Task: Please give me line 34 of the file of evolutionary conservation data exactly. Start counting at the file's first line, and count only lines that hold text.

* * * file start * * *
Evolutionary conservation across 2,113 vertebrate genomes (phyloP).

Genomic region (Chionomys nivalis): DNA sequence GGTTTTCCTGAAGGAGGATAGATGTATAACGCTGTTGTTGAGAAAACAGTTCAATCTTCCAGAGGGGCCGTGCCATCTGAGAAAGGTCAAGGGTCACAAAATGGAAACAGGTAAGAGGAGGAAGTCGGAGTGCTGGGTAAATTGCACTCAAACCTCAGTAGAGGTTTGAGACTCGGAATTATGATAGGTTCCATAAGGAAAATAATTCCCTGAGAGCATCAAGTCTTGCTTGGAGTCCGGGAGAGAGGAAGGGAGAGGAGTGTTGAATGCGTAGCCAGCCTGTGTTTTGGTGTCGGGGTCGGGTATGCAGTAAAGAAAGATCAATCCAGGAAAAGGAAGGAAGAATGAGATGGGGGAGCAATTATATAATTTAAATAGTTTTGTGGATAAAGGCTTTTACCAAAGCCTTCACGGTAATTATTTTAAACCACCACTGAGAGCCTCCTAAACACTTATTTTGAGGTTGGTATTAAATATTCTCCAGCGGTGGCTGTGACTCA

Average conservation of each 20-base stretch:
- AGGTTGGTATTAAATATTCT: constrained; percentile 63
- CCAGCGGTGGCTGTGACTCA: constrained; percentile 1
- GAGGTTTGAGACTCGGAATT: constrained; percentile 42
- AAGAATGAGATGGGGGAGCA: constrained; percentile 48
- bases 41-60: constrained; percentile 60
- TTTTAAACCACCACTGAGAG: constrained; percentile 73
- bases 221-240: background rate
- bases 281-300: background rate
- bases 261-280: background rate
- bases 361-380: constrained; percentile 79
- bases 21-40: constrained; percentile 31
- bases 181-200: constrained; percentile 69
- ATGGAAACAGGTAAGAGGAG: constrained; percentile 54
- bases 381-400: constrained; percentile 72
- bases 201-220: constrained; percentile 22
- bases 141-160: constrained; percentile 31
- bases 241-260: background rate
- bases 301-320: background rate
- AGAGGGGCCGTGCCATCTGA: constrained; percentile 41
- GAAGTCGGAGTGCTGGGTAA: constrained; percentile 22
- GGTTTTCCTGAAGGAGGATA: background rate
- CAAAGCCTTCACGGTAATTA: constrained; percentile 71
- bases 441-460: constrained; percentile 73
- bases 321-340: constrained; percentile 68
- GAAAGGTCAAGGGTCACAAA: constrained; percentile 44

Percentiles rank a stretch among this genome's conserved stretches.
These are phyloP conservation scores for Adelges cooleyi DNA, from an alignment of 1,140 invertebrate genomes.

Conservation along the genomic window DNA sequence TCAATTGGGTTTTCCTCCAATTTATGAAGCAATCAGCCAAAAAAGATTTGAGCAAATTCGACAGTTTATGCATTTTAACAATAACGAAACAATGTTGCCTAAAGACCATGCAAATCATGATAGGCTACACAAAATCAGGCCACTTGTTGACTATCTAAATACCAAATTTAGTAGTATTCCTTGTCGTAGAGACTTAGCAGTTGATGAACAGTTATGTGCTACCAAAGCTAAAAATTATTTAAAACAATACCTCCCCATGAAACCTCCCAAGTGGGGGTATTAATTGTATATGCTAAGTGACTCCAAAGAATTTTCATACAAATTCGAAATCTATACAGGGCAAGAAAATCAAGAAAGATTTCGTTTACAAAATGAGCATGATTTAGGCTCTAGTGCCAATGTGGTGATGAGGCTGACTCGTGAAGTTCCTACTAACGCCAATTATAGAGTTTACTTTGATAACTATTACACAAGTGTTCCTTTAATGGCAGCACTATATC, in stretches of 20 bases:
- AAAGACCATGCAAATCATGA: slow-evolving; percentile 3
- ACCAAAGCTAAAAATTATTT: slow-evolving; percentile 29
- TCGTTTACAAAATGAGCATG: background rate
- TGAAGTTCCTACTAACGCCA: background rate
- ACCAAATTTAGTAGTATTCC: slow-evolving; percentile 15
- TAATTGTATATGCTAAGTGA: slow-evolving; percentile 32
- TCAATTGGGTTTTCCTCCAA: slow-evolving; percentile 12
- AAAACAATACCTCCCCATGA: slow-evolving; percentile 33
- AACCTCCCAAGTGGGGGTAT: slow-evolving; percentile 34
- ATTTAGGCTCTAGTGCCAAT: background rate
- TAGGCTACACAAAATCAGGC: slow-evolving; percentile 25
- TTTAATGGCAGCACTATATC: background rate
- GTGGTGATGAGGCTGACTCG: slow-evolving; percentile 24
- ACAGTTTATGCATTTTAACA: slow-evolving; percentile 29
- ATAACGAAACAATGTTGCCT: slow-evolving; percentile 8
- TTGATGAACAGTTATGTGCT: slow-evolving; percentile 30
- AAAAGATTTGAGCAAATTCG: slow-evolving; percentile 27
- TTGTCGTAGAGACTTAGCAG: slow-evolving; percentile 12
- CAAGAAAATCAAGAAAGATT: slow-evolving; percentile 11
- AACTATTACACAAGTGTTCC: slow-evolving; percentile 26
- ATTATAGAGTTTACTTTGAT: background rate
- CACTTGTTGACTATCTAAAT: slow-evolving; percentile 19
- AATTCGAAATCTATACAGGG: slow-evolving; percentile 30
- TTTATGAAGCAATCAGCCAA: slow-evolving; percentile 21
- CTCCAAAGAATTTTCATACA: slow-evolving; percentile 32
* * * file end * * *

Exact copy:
- TCGTTTACAAAATGAGCATG: background rate